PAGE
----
Gulf War Vets Home Page
Humboldt vet battles military for toxics data
By David Whitney -- Bee Washington Bureau
Published 2:15 am PST Sunday, November 13, 2005
Story appeared on Page A3 of The Bee
WASHINGTON - For 12 years between 1962 and 1974, the U.S. military conducted tests using live biological agents. Tugboats bobbing in the high seas off the Hawaiian Islands were sprayed with nerve gas and other agents and then were washed down with powerful decontaminants now suspected of being carcinogens.
Jack Alderson, 72, of Ferndale, Humboldt County, was a Navy commander during some of those tests. He has been fighting for years to get the files opened and learn whether exposure to the substances has had any lasting health consequences for the men enlisted in that top-secret testing, including himself.
Five years ago, he asked Rep. Mike Thompson, D-St. Helena, for help. Thompson, a Vietnam War veteran, helped turn up the pressure on the Defense Department to release more information about the tests, and helped push a bill directing congressional auditors to look into them as well.
Last week, Alderson and Thompson teamed up again behind the introduction of legislation creating an independent commission to study the tests, track down the veterans and civilians who took part and get them tested for exposure-related disease.
"We owe it to these veterans," Thompson said.
Alderson acknowledges that the various forms of cancer he's had, including skin cancer, might not be related to Project SHAD - Shipboard Hazard and Defense. But his experience since the Veterans Affairs Department began examining SHAD veterans hasn't convinced him.
Alderson said the VA doctors concluded that his illnesses were not military connected but the result of smoking.
"They said that if I have a case against anyone, it's the tobacco industry," he said. "I'd just like to get a fair shot."
Worse yet, he said, there are thousands of other veterans and civilians involved in the tests at sea and on land who might never suspect that cancers or respiratory problems they are experiencing late in life are related to the tests, or who died at an early age not knowing why they were sick.
"Numerous people we know of who were involved in these tests have not gotten a letter informing them of their right to have a physical," Alderson said.
On June 30, 2003, the Defense Department announced it was drawing to a close its investigation of Project SHAD, which was part of a larger top-secret test program called Project 112.
The test program was ordered in 1961 by former Secretary of Defense Robert McNamara.
"The 112th initiative concerned chemical and biological warfare capabilities," the Defense Department said of the tests. "Because the Defense Department's knowledge of chemical and biological warfare agents was so limited, a testing program was critical."
According to the Defense Department, 134 operational tests were planned, but only 50 actually were carried out.
In the tests involving Alderson, nicknamed Shady Grove, light tugboats were maneuvered into position in the Pacific Ocean off Hawaii. Planes swooped down in the night and sprayed the tugs with the test substances in an effort to find out how vulnerable the Navy fleet might be to such warfare.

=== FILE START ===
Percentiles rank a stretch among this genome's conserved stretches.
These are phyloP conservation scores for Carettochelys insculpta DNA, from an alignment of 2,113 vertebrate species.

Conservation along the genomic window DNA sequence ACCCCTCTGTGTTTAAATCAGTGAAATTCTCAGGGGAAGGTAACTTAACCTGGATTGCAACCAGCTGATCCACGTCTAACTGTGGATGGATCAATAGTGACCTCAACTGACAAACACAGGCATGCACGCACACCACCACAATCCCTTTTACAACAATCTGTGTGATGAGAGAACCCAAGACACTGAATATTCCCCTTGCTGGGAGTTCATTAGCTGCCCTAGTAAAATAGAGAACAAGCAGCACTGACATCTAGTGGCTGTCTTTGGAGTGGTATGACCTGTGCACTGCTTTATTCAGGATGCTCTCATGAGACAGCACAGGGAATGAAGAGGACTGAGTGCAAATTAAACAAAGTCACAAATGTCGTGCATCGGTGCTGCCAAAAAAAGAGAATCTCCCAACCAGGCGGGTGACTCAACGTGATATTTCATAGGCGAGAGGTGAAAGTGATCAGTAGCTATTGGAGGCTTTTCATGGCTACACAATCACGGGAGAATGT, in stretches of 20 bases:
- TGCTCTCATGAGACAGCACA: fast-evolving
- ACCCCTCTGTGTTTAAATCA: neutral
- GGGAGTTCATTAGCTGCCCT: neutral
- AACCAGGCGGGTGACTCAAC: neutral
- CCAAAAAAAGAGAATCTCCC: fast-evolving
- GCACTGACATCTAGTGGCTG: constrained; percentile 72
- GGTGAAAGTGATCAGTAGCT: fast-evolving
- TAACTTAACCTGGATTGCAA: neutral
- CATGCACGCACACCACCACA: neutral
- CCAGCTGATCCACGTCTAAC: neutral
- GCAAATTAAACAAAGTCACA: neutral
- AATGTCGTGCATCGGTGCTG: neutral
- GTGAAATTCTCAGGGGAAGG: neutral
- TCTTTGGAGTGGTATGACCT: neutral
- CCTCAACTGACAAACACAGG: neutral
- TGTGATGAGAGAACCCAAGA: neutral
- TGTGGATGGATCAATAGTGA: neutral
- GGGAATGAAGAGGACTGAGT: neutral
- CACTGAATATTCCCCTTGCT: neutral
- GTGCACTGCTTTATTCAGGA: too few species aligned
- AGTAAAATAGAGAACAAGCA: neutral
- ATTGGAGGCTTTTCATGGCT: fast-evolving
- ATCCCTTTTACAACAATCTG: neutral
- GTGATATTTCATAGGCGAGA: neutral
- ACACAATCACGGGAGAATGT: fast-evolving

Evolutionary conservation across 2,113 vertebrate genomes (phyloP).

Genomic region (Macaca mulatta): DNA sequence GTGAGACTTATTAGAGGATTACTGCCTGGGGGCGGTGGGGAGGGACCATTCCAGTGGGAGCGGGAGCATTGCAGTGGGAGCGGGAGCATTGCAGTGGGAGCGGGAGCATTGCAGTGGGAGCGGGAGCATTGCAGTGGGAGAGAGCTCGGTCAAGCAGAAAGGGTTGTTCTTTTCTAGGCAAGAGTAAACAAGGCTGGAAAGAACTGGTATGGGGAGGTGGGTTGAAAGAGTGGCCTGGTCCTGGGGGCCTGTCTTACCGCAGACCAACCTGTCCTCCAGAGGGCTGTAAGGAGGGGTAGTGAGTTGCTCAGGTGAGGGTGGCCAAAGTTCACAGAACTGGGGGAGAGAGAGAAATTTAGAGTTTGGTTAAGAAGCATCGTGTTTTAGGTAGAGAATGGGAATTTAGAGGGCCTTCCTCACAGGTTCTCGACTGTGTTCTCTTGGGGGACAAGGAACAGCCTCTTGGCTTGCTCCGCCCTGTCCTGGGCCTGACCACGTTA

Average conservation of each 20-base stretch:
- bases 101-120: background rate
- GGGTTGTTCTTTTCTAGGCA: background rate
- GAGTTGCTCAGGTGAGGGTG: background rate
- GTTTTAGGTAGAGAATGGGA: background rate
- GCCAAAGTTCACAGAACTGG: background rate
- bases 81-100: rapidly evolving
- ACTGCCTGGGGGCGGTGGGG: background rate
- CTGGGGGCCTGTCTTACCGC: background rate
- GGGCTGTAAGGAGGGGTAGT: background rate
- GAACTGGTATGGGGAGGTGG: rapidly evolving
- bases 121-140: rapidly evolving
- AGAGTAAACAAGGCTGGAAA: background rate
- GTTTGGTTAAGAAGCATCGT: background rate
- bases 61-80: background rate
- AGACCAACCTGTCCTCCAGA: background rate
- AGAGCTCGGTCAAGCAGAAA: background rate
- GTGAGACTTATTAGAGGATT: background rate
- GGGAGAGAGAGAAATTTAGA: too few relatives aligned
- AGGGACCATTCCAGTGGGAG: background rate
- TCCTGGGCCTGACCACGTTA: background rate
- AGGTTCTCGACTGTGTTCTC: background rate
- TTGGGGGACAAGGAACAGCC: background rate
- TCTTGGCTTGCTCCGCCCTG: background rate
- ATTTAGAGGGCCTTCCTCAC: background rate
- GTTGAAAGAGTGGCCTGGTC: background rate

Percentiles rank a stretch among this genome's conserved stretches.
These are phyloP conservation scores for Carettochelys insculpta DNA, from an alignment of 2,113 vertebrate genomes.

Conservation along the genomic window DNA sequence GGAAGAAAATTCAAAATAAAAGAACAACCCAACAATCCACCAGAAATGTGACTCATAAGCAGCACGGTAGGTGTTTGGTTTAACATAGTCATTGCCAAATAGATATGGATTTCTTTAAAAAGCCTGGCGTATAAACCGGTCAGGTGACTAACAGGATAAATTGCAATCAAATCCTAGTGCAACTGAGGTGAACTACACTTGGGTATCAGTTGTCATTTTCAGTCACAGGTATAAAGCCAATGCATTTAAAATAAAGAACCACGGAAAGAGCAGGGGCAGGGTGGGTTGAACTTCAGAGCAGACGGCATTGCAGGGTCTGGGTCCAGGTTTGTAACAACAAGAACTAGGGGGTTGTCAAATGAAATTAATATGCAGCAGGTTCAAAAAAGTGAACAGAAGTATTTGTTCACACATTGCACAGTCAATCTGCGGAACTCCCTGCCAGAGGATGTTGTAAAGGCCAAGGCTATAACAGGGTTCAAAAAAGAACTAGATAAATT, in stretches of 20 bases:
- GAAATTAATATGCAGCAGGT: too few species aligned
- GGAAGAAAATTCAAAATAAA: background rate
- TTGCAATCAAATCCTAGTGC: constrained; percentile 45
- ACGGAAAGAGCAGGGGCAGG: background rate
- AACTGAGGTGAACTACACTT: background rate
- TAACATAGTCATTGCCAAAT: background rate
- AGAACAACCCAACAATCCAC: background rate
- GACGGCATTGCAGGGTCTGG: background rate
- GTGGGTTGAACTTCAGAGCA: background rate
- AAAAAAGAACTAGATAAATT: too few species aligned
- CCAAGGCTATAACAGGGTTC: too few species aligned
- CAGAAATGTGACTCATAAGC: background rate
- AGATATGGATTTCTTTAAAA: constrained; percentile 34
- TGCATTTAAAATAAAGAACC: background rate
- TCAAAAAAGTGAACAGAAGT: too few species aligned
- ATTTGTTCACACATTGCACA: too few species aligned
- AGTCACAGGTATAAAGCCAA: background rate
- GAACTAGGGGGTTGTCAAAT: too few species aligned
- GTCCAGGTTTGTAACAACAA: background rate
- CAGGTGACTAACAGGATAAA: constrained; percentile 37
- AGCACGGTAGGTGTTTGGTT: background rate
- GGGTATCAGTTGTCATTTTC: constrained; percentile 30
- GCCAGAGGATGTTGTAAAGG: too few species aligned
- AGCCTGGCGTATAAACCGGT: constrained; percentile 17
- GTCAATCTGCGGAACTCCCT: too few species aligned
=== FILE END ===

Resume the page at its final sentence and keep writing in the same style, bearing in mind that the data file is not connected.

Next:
The test agents included Sarin and VX nerve gases, E. coli bacteria, and other substances that cause Q fever and rabbit fever.
Similar tests were conducted on land, many at Fort Greeley, Alaska, as part of the project.
After dawn, after the toxic agents were given time to decay in the sunshine, crew members emerged from their sealed quarters and scrubbed the decks with chemicals, one of which has been discovered to cause nasal tumors, stomach cancer and skin lesions in laboratory animals.
In the June 2003 announcement that it was ending its investigation, the Defense Department said it had identified 5,842 military personnel who had been involved in the tests. About 60 percent of them had been notified of their eligibility for VA testing.
"The VA is still processing over 2,400 cases but is having difficulty making notifications due to the absence of key needed information such as military service numbers," the General Accounting Office said in the report Thompson helped seek in 2002.
The GAO - now called the Government Accountability Office - generally was satisfied with the military's diligence but said many participants were missed - including some 167 personnel that GAO auditors found but the Defense Department had not.
It's not even clear that all of Project SHAD's secret tests have been identified, much less the "hundreds of other classified tests" of a similar variety that the GAO said had been conducted since World War II.
At a press conference last week, Thompson and Rep. Denny Rehberg, R-Mont., announced introduction of the Veterans Right to Know Act to answer these and other questions. It would set up a 10-member commission modeled after the independent bipartisan panel that investigated the Sept. 11, 2001, terrorist attacks.
A host of veterans organizations have endorsed the legislation.
"Hopefully, we'll be able to get to the bottom of this," Thompson said, adding that it's a matter of national honor that veterans who participated in the tests receive treatment and compensation for damage to their health.
Alderson and Thompson said time is of the essence. The GAO report said the VA had granted only 10 benefit claims of 316 filed as a result of Project SHAD.
Alderson knew one of those sailors, tugboat captain Gerald Forstner of Chula Vista.
"He had very severe lung cancer," Alderson said. "He got a 100 percent disability from the VA three months before he died."
About the writer:
The Bee's David Whitney can be reached at (202) 383-0004 or email@example.com.